One of my grandma friends brings her granddaughter a gift every time she visits. She says it’s her way of showing her love and it’s the role of grandmas to spoil their grandchildren. I told her she’s treading in dangerous territory. First of all, she’s teaching the child to always expect a gift from grandma and secondly, she’s reinforcing a sense of entitlement by overindulging her.
Who Benefits From Spoiling?
According to Neale Godfrey author of Money Doesn’t Grow On Trees: A Parent’s Guide to Raising Financially Responsible Children and an expert on family and children’s finances, we’re doing a disservice to our loved ones when we overindulge them.
Yes, there’s nothing quite like the sounds of joy and appreciation we receive from indulging our grandchildren. But in truth, we are really indulging ourselves when try to buy their affection with gifts.
According to a 2012 AARP study, 89% of grandparents acknowledge they spoil their grandchildren. The survey also indicated that, next to TV or going to the movies, shopping came up as the most popular activity grandparents do with their grandchildren. Godfrey understands that we want to keep the “grand” in grandparent, but urges that we not have “over indulgence” be a part of that meaning. There are lessons we can teach, and who better to teach them than grandparents?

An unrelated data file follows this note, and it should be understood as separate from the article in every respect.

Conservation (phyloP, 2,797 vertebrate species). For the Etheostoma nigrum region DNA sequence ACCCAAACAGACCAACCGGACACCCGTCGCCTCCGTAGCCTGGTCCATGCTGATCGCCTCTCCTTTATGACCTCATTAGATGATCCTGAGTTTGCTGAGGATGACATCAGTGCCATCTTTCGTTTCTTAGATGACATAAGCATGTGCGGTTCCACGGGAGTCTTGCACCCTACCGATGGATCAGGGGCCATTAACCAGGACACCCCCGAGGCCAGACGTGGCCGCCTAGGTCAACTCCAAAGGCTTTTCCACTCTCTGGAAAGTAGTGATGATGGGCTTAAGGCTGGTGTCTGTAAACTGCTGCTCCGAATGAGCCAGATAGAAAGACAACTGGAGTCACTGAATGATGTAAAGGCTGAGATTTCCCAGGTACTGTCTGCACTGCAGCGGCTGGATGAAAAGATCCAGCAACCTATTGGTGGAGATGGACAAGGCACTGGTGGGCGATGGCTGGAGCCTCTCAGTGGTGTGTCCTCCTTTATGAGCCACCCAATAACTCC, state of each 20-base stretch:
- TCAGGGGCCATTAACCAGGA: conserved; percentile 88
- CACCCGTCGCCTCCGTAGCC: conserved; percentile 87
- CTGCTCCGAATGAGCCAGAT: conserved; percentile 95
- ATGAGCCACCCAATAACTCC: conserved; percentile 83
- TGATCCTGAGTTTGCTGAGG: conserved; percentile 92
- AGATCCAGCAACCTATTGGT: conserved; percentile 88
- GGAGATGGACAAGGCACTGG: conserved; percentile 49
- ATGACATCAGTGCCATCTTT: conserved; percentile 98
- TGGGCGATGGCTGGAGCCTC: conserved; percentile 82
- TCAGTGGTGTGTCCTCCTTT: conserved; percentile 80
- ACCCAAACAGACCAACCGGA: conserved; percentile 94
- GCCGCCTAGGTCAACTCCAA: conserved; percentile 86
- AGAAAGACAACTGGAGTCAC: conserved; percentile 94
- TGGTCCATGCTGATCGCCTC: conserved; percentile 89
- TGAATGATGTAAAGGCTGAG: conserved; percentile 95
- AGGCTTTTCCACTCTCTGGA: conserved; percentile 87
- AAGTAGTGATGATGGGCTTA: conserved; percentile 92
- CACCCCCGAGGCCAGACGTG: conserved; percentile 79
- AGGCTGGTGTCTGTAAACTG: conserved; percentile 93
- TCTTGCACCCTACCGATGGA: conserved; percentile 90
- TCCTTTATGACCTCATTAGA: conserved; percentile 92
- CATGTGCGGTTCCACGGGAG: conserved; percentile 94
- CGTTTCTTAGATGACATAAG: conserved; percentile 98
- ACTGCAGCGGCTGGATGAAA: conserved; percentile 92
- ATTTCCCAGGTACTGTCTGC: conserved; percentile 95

Godfrey says we have a vested interest in seeing that our grandchildren will know how to handle any inheritance we may leave them. They may be free to spend it as they like, but wouldn’t we be more comfortable knowing that they have the foundation to make competent choices? Wouldn’t it be great if our heirs actually choose to do what’s in their best, long-term, interest?
Teaching Financial Responsibility
Here are some of the ways Godfrey suggests we teach our grandchildren financial responsibility:
- If you can, start the education at a very early age.
- Take them to the bank, set up a college fund, or even a wedding fund, and explain long-term goals. Explain that you will make deposits to the account as part of holiday gift-giving, and you can show them how interest compounds and accrues.
- Always use the real world as your classroom. Explain the lunch check and tip. When you use a credit card in their presence, explain that you are billed monthly and you have to pay with real money from your bank account. If you write a check, show them how it’s done, how you record the transaction, and where the funds come from.
- If you make a purchase, explain sales tax. As we all know, taxes are a part of life. Explain that at their core, the idea of taxes is a great one.
- Teach the concept of charity. It’s an easy concept to explain to children, who are very aware that it’s good to help others. But, it doesn’t come naturally — it has to be taught.
- Get your affairs in order. Make sure your will and insurance beneficiaries are up to date. Leave instructions, important keys, lists of accounts for your heirs to easily follow.
Helping your grandchildren navigate the road to their financial future is one of the greatest gifts you can give. Make it a fun and natural component of your time together. Keep a journal and take photos of your journey, having the kids add notes along the way. They’re going to treasure it when they’re older and keep the tradition of financial education with their own children.